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Debt Crisis

Ireland recorded a 13.1 per cent deficit last year

Without the whole banking debt, it could have been down to 9.4 per cent.

IRELAND CONTINUES TO have the largest government deficit of all European Union member states, according to the latest official figures from Eurostat.

In 2011, a deficit of 13.1 per cent of GDP was recorded as capital injections into the country’s failed banks are included.

It was noted that without the banking recapitalisation, the deficit would have been 9.4 per cent. However, that is still higher than any other nation, including Greece and Spain.

It is this underlying budget deficit which is used by the Troika to measure performance under the bailout programme. Although the headline deficit far exceeds the target figure of 10.6 per cent, the underlying budget deficit beats it by more than a percentage point.

In a statement, Finance Minister Michael said:

The return of the underlying deficit to single figures is a positive development and reflects the very strong progress that has been made in restoring order to our public finances.  This progress has been due to the very significant adjustments that the Irish people have taken over the past number of years. The Government appreciates that this adjustment was not painless and as the Programme continues to reduce the deficit to under 3 per cent by 2015, the Government will ensure that future expenditure cuts or tax increases continue to be applied fairly.

The Government has argued that money used in the banking bailout should not be included in the deficit because some of it may be recovered.

In a statement, the Department of Finance said the €5.8 billion deficit-increasing capital transfer which adds 3.7 per cent of GDP to the deficit was fully reflected in the last Eurostat debt report.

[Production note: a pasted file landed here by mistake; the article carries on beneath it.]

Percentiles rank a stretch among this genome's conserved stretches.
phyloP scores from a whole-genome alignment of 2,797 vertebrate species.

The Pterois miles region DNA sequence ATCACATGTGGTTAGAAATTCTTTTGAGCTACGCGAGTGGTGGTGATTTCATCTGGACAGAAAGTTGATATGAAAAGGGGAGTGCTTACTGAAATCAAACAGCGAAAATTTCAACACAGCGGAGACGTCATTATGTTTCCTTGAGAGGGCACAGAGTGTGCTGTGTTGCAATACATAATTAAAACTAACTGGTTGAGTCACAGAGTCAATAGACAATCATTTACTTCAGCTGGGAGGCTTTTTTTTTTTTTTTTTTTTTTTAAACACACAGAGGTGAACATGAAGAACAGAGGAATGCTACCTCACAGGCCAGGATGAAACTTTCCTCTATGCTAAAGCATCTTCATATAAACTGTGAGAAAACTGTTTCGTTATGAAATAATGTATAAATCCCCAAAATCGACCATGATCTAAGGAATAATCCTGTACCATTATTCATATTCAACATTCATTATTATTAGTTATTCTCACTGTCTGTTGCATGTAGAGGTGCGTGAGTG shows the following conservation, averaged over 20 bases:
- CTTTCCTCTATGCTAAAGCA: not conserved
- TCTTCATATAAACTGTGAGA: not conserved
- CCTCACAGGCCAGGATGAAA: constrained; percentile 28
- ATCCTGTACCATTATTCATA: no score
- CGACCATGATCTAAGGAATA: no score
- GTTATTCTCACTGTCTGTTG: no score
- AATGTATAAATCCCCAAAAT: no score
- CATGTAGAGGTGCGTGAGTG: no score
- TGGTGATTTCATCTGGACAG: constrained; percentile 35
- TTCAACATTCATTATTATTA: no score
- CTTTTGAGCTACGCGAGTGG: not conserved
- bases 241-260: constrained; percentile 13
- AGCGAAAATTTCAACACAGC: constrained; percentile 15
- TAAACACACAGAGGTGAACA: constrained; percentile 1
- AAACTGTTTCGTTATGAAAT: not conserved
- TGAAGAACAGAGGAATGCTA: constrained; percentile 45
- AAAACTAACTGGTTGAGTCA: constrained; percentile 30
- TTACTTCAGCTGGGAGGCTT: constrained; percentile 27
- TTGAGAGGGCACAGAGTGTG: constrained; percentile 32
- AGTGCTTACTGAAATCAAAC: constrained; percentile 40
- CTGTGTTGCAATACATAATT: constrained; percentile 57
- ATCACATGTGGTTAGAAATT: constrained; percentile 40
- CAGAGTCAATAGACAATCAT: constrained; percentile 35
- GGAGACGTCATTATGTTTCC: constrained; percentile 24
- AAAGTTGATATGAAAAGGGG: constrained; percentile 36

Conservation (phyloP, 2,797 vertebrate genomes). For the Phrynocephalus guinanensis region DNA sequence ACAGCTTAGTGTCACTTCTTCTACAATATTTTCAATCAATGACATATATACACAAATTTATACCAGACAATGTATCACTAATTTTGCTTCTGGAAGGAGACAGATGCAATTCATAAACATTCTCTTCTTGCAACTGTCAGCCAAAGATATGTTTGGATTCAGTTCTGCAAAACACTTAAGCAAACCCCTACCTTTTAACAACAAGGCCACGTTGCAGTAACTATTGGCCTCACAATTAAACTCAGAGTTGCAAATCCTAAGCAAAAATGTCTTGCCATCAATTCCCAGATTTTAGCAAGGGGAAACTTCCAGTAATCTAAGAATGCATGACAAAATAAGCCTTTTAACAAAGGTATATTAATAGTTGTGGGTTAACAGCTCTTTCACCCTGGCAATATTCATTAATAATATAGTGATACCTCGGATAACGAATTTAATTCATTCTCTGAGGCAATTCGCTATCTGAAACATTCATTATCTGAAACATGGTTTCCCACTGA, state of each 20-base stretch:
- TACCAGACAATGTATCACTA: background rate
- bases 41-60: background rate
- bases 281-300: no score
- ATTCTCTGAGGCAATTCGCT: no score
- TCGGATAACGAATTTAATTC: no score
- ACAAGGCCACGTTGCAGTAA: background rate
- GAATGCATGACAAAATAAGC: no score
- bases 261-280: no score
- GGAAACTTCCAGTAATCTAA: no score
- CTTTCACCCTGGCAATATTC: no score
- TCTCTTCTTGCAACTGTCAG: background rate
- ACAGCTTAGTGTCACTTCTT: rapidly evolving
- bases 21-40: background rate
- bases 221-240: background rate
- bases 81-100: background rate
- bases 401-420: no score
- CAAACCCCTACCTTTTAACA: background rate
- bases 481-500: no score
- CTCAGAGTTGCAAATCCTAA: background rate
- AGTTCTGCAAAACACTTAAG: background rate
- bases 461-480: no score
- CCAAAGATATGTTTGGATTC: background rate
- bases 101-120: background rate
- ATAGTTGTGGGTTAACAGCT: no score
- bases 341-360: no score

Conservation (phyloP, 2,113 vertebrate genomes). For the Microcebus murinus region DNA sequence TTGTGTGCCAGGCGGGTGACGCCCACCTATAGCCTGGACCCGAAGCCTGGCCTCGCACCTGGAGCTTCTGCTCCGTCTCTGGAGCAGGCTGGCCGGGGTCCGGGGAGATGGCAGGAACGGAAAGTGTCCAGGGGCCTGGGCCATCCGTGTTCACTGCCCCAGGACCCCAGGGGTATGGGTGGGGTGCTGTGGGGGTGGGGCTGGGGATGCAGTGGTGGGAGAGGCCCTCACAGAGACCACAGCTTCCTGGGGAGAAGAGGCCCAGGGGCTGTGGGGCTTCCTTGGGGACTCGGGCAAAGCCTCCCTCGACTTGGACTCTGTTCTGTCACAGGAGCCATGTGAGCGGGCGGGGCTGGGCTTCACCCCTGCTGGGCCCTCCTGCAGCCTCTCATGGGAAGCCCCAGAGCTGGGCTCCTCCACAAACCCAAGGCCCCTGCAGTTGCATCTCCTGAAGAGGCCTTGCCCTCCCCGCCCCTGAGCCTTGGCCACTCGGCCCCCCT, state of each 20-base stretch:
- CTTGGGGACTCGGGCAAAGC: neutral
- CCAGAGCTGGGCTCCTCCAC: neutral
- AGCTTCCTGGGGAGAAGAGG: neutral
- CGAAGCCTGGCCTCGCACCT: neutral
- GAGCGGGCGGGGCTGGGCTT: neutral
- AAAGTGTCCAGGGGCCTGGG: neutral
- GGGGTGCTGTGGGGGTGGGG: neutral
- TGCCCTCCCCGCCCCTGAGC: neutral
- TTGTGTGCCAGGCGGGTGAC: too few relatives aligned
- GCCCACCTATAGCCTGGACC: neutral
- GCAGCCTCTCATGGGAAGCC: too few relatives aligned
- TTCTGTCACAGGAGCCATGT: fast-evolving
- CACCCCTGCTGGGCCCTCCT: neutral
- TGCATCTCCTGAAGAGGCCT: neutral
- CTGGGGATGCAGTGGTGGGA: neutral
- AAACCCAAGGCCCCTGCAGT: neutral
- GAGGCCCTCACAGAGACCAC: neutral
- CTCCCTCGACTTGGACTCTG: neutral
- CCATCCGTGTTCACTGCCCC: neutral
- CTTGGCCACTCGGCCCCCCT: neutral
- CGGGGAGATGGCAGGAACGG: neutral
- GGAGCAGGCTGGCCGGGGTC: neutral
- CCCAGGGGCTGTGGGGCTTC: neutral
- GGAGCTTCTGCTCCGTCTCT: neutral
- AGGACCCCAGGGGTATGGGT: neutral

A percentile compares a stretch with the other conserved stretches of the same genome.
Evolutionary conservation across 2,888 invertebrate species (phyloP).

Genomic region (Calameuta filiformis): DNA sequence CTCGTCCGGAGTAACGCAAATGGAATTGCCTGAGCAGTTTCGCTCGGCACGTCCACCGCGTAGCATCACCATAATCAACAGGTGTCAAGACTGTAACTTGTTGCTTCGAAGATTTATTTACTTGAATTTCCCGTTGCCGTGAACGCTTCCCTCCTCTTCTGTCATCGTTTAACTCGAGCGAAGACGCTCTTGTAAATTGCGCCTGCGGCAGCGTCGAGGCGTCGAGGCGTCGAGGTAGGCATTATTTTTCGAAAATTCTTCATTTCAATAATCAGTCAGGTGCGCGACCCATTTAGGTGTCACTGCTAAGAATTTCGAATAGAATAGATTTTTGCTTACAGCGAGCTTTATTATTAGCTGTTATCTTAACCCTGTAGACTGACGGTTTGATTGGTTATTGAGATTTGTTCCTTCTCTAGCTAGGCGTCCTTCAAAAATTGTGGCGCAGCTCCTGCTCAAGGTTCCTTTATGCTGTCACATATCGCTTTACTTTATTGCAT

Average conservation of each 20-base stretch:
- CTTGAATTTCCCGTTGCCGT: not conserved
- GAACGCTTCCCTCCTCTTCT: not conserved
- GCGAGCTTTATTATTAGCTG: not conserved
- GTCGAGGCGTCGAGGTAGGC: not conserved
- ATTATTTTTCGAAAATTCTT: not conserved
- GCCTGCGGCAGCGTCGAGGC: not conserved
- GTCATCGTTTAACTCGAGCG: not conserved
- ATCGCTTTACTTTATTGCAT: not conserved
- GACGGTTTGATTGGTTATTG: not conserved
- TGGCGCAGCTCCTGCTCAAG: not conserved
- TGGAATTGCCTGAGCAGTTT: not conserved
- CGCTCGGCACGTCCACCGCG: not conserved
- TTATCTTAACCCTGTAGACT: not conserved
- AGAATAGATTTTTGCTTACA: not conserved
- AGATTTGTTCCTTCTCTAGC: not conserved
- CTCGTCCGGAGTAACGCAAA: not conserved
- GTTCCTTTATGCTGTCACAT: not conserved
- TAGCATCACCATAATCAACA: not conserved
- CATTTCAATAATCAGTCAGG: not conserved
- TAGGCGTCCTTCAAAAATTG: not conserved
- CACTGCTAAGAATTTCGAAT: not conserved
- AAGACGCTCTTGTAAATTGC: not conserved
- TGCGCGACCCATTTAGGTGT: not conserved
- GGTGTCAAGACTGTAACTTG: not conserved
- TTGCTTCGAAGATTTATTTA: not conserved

Ireland is no worse off. This is simply a statistical reclassification from financial transaction to capital transfer for deficit purposes. There is no impact on our debt position.

Eurostat said it has specific reservations on the data reported by Ireland because plans for the restructuring of AIB and Irish Life & Permanent have not been finalised.

The statistics house is awaiting the confirmation of the plans and EU approval so that the amount of the capital transfer – currently estimated at 3.7 per cent of GDP – can be locked down.

The Department of Finance noted that Eurostat’s approach is prudent and is confident that the reservations will be removed the next time Eurostat reports on these Maastricht returns.

The group also had a reservation about the non-government status of NAMA. The bad bank is in majority public ownership since it took control of Irish Life, according to Eurostat. To keep its classification outside general government, it needs to be in majority private ownership.

NAMA is currently in the process of selling Irish Life but no deal has been finalised. If the classification is lost, NAMA’s books could be included in the calculations of the Irish budget deficit.

The Department of Finance said today that the sale of the Irish Life shareholding in NAMA to private investors will be complete within three weeks.

“As a consequence the NAMA special purpose vehicle (SPV) will not be brought onto the government balance sheet,” the department said but declined to give any further details on the sale.

Noonan said, “The effect of the sale will mean that NAMA will continue to have absolutely no General Government impact.  In addition, it is worth noting that provisional figures indicate that NAMA has posted a profit of €200m in 2011 and has very sizeable cash reserves.”

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